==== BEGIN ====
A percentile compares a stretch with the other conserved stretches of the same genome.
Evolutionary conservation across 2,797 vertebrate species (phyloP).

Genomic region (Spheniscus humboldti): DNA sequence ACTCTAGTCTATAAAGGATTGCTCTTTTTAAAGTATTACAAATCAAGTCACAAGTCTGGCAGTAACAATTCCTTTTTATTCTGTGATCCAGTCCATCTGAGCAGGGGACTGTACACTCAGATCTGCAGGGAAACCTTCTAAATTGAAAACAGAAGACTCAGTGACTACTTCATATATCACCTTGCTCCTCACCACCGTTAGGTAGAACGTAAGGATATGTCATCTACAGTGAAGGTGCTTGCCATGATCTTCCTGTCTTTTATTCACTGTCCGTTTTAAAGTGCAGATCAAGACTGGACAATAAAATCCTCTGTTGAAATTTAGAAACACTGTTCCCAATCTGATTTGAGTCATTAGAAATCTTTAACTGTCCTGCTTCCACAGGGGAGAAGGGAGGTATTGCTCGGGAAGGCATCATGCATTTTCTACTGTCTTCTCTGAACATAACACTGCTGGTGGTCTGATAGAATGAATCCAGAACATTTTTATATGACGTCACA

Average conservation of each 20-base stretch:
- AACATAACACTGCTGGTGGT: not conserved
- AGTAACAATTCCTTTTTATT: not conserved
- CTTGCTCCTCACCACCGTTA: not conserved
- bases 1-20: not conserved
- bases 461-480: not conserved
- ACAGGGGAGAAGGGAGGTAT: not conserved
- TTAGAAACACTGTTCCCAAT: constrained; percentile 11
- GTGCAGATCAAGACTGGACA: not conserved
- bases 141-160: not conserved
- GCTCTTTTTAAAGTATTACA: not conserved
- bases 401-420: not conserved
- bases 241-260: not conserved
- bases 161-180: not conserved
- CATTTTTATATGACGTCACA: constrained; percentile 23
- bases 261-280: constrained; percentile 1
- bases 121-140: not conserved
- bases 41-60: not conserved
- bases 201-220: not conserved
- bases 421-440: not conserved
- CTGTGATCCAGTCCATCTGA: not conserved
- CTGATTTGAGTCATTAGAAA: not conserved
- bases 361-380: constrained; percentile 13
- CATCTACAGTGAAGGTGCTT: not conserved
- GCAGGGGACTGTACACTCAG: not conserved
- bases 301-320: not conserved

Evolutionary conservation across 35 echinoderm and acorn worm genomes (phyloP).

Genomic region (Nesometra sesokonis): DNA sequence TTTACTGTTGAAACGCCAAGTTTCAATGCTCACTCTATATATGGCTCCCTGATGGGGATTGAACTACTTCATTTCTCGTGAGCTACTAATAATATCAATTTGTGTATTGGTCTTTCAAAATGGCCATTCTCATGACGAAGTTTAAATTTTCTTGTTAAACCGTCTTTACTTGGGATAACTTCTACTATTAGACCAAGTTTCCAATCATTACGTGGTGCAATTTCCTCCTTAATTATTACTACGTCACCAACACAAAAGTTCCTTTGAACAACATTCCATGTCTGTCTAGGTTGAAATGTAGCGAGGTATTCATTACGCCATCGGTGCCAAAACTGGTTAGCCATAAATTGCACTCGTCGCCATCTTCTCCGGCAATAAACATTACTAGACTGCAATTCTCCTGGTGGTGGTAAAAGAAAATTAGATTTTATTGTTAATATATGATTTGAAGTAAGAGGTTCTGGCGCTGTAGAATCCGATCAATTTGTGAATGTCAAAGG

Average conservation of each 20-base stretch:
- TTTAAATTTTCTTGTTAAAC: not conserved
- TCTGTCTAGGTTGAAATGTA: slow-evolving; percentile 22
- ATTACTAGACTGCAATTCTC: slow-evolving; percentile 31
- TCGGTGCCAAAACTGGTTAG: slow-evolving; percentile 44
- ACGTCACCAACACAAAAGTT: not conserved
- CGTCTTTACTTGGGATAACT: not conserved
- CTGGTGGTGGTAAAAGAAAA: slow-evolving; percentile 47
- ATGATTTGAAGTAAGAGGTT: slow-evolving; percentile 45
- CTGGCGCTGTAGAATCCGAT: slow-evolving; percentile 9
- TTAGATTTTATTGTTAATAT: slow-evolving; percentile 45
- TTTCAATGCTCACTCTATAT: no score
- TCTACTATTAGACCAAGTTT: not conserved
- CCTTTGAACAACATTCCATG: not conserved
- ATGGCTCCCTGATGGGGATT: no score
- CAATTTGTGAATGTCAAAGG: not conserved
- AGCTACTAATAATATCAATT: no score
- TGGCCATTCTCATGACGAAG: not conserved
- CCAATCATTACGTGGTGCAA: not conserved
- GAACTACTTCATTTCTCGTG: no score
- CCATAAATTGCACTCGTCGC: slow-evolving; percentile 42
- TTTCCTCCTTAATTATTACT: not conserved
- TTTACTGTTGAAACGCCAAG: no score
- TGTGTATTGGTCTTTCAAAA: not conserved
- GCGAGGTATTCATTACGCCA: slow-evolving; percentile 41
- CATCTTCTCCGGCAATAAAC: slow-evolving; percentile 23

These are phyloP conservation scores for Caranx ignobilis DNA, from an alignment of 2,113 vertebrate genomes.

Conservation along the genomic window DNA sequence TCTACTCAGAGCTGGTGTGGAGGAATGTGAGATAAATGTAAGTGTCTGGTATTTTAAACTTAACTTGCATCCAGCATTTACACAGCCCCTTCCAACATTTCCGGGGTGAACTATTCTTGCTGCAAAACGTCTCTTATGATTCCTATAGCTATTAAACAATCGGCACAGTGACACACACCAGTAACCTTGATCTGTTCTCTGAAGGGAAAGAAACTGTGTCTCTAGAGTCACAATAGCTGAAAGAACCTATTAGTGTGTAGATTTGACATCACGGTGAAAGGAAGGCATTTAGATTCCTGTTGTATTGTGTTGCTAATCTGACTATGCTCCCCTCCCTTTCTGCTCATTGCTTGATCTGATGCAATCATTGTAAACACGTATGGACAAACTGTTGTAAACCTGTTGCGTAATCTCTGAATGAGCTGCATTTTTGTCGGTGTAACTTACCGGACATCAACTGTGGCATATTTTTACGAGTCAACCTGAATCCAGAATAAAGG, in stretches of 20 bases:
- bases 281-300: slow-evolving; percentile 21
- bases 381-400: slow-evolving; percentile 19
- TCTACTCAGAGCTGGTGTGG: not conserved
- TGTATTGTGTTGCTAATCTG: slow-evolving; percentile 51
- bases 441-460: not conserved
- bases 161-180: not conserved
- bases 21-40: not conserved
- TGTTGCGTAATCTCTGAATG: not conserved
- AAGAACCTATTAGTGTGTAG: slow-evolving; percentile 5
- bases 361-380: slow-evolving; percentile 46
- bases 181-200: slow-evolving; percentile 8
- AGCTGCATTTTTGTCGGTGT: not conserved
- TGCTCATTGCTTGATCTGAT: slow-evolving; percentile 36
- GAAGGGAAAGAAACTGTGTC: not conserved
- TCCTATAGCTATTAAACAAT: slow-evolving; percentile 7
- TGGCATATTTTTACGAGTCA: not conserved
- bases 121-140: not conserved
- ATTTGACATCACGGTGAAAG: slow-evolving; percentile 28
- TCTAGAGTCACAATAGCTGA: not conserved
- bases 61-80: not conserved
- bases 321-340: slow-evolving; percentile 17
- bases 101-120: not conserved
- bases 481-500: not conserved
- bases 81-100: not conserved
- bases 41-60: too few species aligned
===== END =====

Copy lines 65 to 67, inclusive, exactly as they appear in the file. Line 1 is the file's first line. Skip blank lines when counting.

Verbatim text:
- bases 161-180: not conserved
- bases 21-40: not conserved
- TGTTGCGTAATCTCTGAATG: not conserved